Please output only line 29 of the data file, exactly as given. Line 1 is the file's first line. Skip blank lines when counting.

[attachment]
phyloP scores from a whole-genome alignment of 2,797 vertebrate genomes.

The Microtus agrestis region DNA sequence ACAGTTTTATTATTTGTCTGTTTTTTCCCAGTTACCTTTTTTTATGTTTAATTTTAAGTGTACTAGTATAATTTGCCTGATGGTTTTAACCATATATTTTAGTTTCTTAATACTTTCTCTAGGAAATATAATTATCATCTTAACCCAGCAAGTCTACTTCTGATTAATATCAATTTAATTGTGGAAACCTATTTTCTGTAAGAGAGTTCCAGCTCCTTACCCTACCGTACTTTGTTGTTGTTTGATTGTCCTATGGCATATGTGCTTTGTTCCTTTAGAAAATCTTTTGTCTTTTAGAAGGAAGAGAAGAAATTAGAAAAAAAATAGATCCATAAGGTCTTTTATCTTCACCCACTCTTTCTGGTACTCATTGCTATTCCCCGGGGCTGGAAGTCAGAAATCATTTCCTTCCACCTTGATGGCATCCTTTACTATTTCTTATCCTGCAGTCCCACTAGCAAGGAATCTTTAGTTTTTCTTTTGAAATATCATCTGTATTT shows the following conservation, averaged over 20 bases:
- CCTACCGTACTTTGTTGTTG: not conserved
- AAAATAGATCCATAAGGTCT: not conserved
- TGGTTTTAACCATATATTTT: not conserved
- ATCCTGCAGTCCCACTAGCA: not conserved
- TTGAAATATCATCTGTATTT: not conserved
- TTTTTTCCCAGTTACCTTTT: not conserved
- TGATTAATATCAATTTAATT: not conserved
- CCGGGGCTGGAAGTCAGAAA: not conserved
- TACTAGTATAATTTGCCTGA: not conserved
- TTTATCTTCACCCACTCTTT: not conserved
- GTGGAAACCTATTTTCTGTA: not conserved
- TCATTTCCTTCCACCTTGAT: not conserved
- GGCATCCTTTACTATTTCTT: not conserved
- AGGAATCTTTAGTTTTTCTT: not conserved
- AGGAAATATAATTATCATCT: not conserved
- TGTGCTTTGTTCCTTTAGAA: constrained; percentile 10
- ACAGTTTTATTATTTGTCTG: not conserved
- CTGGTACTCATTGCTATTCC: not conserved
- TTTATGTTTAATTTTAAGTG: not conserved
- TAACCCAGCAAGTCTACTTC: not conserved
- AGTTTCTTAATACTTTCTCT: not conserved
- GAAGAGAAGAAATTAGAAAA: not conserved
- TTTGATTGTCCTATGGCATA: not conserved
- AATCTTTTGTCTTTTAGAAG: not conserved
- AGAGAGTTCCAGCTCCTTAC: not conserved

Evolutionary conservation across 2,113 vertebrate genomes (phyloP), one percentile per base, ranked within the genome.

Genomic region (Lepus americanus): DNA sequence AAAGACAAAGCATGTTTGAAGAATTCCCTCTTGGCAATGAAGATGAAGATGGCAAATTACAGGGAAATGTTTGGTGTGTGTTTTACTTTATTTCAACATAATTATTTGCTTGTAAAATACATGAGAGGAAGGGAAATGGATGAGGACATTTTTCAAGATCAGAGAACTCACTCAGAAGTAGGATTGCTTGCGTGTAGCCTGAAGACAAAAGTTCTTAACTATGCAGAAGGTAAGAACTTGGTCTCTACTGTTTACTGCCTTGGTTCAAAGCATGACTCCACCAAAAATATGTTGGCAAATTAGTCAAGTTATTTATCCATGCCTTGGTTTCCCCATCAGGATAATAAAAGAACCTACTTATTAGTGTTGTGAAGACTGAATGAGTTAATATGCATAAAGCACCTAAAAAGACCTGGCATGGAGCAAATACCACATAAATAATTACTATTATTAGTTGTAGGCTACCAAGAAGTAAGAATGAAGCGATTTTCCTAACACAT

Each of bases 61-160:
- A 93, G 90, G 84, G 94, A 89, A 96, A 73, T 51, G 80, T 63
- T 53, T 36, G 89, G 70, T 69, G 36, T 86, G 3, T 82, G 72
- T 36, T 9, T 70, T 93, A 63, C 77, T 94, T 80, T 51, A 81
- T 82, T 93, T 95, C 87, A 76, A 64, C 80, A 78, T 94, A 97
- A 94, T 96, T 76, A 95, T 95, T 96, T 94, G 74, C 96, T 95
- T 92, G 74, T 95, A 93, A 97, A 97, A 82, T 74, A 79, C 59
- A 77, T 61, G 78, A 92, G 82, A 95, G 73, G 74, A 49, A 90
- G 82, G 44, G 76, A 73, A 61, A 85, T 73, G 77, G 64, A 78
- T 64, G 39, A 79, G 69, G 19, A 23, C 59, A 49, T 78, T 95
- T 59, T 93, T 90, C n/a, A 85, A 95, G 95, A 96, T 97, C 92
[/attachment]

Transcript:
Genomic region (Lepus americanus): DNA sequence AAAGACAAAGCATGTTTGAAGAATTCCCTCTTGGCAATGAAGATGAAGATGGCAAATTACAGGGAAATGTTTGGTGTGTGTTTTACTTTATTTCAACATAATTATTTGCTTGTAAAATACATGAGAGGAAGGGAAATGGATGAGGACATTTTTCAAGATCAGAGAACTCACTCAGAAGTAGGATTGCTTGCGTGTAGCCTGAAGACAAAAGTTCTTAACTATGCAGAAGGTAAGAACTTGGTCTCTACTGTTTACTGCCTTGGTTCAAAGCATGACTCCACCAAAAATATGTTGGCAAATTAGTCAAGTTATTTATCCATGCCTTGGTTTCCCCATCAGGATAATAAAAGAACCTACTTATTAGTGTTGTGAAGACTGAATGAGTTAATATGCATAAAGCACCTAAAAAGACCTGGCATGGAGCAAATACCACATAAATAATTACTATTATTAGTTGTAGGCTACCAAGAAGTAAGAATGAAGCGATTTTCCTAACACAT